Rare Book School
Preliminary Reading List
Roger Gaskell, assisted by Caroline Duroselle-Melish
Please buy your own copies of the required reading books, or at least the first two—they contain a lot of technical information which you will not be able to assimilate at one reading, so you will want to refer back to them and possibly bring them to Charlottesville with you. New from Amazon they will cost a total of $100, but second hand copies are readily available. You should have some background knowledge of the history of science, for which Fara is a good introduction or refresher.
- Philip Gaskell. A New Introduction to Bibliography. (Oxford: 1972, reprinted with corrections 1974 and 1979; Delaware: Oak Knoll, 1995, 2009). Read all of the first section of ‘Book Production: The Hand-press Period, 1500–1800’ (pp. 1–170) and the first part of the final section ‘Bibliographical Applications’ (pp. 311–335).
- Antony Griffiths. Prints and Printmaking. (London: British Museum Press, 1980; reprinted Berkeley and Los Angeles: University of California Press, 1996). Read the first two sections on relief printing and intaglio printing (pp. 13–99) and the short section on color printing (pp. 113–119). We will not be dealing with lithography.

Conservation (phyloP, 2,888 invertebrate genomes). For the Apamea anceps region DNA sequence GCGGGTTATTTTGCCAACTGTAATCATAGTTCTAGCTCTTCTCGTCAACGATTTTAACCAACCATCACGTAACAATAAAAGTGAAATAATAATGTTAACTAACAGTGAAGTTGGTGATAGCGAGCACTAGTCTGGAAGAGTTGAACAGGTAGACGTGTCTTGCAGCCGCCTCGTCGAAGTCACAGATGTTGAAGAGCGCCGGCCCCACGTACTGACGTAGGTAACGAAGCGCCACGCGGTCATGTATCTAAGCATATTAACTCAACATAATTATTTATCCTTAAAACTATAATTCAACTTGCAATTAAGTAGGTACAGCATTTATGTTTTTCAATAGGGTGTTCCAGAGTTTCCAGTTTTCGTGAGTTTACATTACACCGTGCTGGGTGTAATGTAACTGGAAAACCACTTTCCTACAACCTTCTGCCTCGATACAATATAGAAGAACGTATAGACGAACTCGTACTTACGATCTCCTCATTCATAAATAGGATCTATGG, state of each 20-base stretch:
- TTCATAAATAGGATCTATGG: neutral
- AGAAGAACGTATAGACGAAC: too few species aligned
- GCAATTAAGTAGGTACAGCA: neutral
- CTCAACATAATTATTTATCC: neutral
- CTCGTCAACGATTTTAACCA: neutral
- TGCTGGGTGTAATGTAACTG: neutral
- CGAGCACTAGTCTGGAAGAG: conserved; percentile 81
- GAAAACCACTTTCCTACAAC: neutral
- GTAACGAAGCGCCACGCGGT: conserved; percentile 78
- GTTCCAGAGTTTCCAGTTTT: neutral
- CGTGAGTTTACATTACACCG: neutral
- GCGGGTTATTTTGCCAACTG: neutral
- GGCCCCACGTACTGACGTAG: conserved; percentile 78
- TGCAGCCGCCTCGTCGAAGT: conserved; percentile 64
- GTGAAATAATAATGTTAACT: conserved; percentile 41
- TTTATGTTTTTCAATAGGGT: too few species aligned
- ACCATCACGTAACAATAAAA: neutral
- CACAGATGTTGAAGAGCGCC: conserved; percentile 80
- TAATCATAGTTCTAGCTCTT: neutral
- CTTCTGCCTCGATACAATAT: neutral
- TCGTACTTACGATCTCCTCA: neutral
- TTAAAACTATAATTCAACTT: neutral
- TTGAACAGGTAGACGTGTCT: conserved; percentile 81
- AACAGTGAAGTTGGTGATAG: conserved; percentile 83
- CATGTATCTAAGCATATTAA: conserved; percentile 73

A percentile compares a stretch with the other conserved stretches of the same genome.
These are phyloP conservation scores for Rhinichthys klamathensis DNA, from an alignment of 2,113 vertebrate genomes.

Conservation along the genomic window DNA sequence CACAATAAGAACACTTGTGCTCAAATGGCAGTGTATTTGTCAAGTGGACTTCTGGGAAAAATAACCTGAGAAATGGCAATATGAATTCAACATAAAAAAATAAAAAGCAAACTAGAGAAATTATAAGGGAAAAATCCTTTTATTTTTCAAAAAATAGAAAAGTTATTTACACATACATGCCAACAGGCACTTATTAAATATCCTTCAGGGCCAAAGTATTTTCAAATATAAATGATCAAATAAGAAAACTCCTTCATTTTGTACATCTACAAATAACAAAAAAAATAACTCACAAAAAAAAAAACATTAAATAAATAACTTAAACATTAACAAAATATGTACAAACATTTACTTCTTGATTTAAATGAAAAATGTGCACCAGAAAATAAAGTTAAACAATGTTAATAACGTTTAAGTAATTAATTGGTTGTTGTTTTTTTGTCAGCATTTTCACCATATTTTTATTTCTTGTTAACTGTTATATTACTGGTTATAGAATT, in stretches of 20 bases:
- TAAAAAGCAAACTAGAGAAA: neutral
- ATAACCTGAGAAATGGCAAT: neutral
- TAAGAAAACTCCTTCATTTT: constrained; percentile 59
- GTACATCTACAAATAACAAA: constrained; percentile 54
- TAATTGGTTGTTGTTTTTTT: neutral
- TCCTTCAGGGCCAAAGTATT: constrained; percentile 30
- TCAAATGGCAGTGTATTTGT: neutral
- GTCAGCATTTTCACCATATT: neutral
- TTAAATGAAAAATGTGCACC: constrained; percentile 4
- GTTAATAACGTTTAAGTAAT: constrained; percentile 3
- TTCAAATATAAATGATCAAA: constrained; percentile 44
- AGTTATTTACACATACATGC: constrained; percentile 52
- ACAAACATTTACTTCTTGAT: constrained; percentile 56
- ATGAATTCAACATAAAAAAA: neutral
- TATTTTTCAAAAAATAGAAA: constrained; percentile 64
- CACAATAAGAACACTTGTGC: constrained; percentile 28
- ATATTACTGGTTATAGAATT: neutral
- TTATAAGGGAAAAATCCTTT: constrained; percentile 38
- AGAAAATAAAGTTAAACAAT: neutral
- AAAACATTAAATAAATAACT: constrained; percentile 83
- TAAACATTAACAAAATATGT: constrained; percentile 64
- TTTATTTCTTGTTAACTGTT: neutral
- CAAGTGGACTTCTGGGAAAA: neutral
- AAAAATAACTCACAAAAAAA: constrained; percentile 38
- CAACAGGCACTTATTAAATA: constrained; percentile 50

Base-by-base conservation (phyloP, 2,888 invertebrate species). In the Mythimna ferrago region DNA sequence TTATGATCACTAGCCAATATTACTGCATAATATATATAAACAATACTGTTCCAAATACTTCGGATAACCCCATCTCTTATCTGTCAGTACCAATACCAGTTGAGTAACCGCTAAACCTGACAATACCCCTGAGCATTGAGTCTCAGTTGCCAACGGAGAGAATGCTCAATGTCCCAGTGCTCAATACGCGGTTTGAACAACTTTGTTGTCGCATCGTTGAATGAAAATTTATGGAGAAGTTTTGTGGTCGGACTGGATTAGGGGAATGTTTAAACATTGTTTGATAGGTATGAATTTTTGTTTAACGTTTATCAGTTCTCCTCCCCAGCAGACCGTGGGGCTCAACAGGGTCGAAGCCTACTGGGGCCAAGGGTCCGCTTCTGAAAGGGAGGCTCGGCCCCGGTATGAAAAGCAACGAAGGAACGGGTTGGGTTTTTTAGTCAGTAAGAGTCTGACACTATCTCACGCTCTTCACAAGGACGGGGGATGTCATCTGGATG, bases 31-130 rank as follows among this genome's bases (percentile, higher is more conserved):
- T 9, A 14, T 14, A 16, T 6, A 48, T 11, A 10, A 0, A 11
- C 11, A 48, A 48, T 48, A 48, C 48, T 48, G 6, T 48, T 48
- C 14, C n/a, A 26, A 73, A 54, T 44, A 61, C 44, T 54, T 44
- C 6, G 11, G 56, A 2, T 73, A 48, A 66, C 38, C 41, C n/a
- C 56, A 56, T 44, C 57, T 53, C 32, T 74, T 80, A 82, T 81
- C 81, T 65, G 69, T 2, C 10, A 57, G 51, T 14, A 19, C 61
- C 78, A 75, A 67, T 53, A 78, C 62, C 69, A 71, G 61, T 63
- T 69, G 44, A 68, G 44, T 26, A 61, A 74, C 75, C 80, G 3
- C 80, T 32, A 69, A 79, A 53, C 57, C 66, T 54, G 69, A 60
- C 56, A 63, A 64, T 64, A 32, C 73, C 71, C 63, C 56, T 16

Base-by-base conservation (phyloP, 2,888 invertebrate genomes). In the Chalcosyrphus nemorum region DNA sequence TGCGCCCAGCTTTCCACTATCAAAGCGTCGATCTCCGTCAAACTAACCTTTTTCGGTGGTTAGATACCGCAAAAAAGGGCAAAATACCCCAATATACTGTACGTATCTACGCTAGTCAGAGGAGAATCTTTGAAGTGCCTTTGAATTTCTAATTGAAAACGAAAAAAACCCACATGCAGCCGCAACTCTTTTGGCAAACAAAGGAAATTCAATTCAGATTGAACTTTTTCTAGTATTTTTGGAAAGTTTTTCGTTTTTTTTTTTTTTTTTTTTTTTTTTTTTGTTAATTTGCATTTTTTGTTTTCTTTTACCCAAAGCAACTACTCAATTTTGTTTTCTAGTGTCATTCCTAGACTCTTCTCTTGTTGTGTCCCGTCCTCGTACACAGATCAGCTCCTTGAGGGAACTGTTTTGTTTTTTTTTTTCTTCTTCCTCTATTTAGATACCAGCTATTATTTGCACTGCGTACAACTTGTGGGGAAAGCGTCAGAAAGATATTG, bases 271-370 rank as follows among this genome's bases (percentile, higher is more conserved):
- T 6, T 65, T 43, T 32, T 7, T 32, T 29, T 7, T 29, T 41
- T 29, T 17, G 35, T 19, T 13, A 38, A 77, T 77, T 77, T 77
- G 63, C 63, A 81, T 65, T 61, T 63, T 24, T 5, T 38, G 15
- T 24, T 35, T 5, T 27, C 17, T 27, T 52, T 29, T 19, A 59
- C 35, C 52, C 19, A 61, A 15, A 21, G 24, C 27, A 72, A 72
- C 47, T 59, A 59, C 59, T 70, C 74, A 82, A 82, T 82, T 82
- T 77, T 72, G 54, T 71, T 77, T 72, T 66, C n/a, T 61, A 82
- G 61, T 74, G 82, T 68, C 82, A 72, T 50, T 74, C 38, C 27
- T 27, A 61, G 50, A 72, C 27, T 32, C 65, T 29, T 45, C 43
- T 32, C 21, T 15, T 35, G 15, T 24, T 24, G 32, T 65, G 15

- Roger Gaskell. ‘Printing House and Engraving Shop. A Mysterious Collaboration’, The Book Collector, Vol. 53. (2004) pp. 213–251. This is available online with addendum at the Origins of Science as a Visual Pursuit website.
- William M. Ivins. Prints and Visual Communication (Cambridge, MA: M.I.T. Press, 1953, reprinted 1969).
Recommended Reading and Browsing
- ‘Origins of Science as a Visual Pursuit’ website http://picturingscience.wordpress.com/
Subscribe to this website. Browse the articles and keep an eye on new postings.
- Patricia Fara. Science: A Four Thousand Year History. (Oxford: Oxford University Press, 2010).
- Sachiko Kusukawa. Picturing the Book of Nature. Image, Text, and Argument in Sixteenth-Century Human Anatomy and Medical Botany. (Chicago: University of Chicago Press, 2012.) Highly recommended, and one of the few studies of scientific illustration that pays attention to the scientific book.
- Brian W. Ogilvie. ‘Image and Text in Natural History, 1500-1700.’ In Wolfgang, Lefèvre, et al., eds, The Power of Images in Early Modern Science. (Basel: Birkhäuser Verlag, 2003) pp. 141–166. Other essays in this and the following volume are well worth reading.
- John J. Roche. ‘The Semantics of Graphics in Mathematical Natural History.’ In Renato G. Mazzolini, ed. Non-Verbal Communication in Science Prior to 1900. (Biblioteca Di Nuncius 11, Florence: Leo S. Olschki, 1993) pp. 197–233.